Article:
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Les phrases dans leur contexte !


Now foreign war to a society without government necessarily produces civil war.
Throw any considerable goods among men, they instantly fall a quarrelling, while each strives to get possession of what pleases him, without regard to the consequences.
In a foreign war the most considerable of all goods, life and limbs, are at stake; and as every one shuns dangerous ports, seizes the best arms, seeks excuse for the slightest wounds, the laws, which may be well enough observed while men were calm, can now no longer take place, when they are in such commotion.
This we find verified in the American tribes, where men live in concord and amity among themselves without any established government and never pay submission to any of their fellows, except in time of war, when their captain enjoys a shadow of authority, which he loses after their return from the field, and the establishment of peace with the neighbouring tribes.
This authority, however, instructs them in the advantages of government, and teaches them to have recourse to it, when either by the pillage of war, by commerce, or by any fortuitous inventions, their riches and possessions have become so considerable as to make them forget, on every emergence, the interest they have in the preservation of peace and justice.
Hence we may give a plausible reason, among others, why all governments are at first monarchical, without any mixture and variety; and why republics arise only from the abuses of monarchy and despotic power.
Camps are the true mothers of cities; and as war cannot be administered, by reason of the suddenness of every exigency, without some authority in a single person, the same kind of authority naturally takes place in that civil government, which succeeds the military.
And this reason I take to be more natural, than the common one derived from patriarchal government, or the authority of a father, which is said first to take place in one family, and to accustom the members of it to the government of a single person.
The state of society without government is one of the most natural states of men, and must submit with the conjunction of many families, and long after the first generation.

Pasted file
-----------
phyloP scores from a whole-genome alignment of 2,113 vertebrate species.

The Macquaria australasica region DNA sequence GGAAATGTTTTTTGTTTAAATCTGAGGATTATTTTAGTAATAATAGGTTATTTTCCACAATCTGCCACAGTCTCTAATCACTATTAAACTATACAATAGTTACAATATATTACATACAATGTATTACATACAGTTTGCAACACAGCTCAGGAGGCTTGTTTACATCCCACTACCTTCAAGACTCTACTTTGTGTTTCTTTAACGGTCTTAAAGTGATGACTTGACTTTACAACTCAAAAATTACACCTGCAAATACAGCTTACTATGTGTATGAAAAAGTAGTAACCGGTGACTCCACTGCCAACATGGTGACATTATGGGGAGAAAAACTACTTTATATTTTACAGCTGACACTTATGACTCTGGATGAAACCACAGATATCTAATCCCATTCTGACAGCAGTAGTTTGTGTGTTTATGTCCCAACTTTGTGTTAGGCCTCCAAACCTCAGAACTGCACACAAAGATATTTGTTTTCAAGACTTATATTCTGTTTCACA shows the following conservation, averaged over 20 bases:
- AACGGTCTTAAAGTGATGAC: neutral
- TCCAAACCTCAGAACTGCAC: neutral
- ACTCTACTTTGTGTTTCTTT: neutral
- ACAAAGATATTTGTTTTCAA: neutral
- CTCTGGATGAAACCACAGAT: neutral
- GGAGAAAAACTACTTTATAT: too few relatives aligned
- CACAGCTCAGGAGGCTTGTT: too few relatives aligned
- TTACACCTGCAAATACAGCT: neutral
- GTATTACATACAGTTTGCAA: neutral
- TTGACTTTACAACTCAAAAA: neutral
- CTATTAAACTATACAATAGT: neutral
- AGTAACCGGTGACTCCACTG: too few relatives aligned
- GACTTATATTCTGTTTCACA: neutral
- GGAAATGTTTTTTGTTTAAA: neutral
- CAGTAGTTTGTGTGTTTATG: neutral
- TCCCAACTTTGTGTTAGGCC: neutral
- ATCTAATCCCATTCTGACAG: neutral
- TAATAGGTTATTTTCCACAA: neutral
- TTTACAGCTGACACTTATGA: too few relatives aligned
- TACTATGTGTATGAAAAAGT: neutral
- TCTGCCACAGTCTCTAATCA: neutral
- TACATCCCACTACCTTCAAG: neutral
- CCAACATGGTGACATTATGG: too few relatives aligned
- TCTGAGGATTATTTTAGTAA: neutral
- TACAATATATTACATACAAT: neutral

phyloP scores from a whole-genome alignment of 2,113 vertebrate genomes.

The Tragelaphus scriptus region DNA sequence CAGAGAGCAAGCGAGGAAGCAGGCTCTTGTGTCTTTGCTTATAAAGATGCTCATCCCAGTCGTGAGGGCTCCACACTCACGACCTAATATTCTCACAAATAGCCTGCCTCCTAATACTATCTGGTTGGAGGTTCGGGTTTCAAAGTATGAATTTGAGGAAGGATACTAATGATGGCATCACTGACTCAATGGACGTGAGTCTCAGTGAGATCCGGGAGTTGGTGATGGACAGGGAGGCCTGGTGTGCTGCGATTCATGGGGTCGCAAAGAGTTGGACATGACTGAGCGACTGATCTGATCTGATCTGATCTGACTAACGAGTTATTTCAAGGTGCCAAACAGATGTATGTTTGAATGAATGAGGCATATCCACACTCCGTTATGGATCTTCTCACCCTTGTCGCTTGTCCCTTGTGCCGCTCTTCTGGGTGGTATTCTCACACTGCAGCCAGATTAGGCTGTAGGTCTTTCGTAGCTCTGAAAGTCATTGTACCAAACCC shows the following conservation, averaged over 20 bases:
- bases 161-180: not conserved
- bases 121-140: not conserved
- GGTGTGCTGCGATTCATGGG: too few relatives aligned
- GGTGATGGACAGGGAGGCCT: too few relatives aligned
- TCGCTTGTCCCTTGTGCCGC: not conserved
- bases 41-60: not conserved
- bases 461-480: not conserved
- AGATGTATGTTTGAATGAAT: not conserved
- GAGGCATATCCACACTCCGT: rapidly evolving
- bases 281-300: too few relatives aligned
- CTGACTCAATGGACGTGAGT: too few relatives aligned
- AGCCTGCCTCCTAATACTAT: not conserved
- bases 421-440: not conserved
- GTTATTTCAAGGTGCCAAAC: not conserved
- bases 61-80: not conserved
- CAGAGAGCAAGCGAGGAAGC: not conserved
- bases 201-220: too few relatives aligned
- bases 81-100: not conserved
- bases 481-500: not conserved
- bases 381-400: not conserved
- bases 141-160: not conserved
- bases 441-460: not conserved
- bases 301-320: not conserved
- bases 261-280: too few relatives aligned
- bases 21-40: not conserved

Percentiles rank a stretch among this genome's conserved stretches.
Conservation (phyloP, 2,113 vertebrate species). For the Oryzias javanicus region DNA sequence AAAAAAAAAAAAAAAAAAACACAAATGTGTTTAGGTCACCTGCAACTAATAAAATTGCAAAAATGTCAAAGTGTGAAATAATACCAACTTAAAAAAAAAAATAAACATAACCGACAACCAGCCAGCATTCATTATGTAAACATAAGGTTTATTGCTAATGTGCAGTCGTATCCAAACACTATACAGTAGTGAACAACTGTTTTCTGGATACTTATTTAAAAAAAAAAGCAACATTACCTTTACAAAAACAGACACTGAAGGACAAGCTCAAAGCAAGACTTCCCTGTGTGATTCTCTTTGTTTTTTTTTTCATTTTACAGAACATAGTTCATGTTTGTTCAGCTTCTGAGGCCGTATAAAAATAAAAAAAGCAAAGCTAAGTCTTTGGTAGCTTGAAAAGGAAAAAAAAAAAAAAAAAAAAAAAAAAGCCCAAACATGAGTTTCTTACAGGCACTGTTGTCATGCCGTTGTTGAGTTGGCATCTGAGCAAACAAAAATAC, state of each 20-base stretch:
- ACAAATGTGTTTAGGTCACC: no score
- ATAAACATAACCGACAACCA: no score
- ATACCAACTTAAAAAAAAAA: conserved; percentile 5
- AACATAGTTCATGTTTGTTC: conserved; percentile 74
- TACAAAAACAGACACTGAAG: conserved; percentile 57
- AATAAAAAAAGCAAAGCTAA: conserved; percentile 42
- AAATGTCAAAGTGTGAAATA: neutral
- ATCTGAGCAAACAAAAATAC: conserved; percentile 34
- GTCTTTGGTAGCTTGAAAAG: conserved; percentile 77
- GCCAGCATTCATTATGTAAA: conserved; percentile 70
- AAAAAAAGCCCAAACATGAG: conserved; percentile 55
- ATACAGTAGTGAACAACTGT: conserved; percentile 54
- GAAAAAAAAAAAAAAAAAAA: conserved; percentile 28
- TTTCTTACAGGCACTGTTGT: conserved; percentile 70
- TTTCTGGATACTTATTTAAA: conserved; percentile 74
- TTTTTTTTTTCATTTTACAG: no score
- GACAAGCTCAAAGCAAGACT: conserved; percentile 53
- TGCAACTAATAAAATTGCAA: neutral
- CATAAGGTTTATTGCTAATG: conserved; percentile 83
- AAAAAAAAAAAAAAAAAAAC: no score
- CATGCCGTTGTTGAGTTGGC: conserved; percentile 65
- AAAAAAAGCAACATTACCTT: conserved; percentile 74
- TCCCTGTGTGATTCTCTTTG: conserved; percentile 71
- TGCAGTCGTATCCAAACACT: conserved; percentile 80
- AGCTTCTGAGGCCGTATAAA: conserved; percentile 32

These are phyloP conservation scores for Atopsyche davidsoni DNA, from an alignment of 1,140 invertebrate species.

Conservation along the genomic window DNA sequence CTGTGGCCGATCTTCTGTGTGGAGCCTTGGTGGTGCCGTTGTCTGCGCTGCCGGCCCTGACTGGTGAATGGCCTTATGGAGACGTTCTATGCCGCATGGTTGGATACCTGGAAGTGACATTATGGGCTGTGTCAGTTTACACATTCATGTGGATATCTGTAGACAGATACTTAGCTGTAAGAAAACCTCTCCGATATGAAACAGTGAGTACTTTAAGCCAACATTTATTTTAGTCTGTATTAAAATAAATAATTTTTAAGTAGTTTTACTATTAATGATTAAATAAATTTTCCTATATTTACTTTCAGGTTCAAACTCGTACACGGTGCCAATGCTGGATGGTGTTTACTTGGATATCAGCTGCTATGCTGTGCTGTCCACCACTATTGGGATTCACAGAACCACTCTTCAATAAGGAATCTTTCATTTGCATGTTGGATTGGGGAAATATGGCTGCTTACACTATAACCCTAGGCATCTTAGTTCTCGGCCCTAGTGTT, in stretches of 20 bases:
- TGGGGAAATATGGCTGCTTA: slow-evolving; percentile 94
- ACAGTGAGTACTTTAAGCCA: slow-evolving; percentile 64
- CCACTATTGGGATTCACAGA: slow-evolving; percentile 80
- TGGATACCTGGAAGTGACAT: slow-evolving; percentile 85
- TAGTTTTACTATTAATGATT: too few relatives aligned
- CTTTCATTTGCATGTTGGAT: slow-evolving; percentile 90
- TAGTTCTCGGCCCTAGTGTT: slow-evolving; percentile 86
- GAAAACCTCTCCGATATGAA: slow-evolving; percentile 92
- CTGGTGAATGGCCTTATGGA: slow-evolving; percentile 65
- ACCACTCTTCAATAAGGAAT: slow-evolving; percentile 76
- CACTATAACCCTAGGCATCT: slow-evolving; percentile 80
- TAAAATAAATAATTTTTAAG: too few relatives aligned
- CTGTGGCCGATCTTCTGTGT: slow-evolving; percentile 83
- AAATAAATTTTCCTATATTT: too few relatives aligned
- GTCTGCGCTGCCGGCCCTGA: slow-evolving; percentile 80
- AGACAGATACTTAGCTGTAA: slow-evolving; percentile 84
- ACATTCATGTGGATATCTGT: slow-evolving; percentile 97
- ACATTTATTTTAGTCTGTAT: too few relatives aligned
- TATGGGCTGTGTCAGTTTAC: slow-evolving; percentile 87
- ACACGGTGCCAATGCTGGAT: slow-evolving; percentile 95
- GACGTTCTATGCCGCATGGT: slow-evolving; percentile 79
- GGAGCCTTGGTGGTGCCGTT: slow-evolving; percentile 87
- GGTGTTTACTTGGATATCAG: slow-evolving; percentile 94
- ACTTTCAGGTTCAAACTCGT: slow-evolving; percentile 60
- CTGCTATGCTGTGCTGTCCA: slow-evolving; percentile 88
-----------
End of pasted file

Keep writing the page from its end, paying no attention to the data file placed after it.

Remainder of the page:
Nothing but an encrease of riches and possessions coued oblige men to quit it; and so barbarous and uninstructed are all societies on their first formation, that many years must elapse before these can encrease to such a degree, as to disturb men in the enjoyment of peace and concord.
But though it be possible for men to maintain a small uncultivated society without government, it is impossible they should maintain a society of any kind without justice, and the observance of those three fundamental laws concerning the stability of possession, its translation by consent, and the performance of promises.
These are, therefore, antecedent to government, and are supposed to impose an obligation before the duty of allegiance to civil magistrates has once been thought of.
Nay, I shall go farther, and assert, that government, upon its first establishment, would naturally be supposed.
to derive its obligation from those laws of nature, and, in particular, from that concerning the performance of promises.
When men have once perceived the necessity of government to maintain peace, and execute justice, they would naturally assemble together, would chuse magistrates, determine power, and promise them obedience.
As a promise is supposed to be a bond or security already in use, and attended with a moral obligation, it is to be considered as the original sanction of government, and as the source of the first obligation to obedience.
This reasoning appears so natural, that it has become the foundation of our fashionable system of politics, and is in a manner the creed of a party amongst us, who pride themselves, with reason, on the soundness of their philosophy, and their liberty of thought.
All men, say they, are born free and equal: Government and superiority can only be established by consent: The consent of men, in establishing government, imposes on them a new obligation, unknown to the laws of nature.
Men, therefore, are bound to obey their magistrates, only because they promise it; and if they had not given their word, either expressly or tacitly, to preserve allegiance, it would never have become a part of their moral duty.
This conclusion, however, when carried so far as to comprehend government in all its ages and situations, is entirely erroneous; and I maintain, that though the duty of allegiance be at first grafted on the obligation of promises, and be for some time supported by that obligation, yet it quickly takes root of itself, and has an original obligation and authority, independent of all contracts.
This is a principle of moment, which we must examine with care and attention, before we proceed any farther.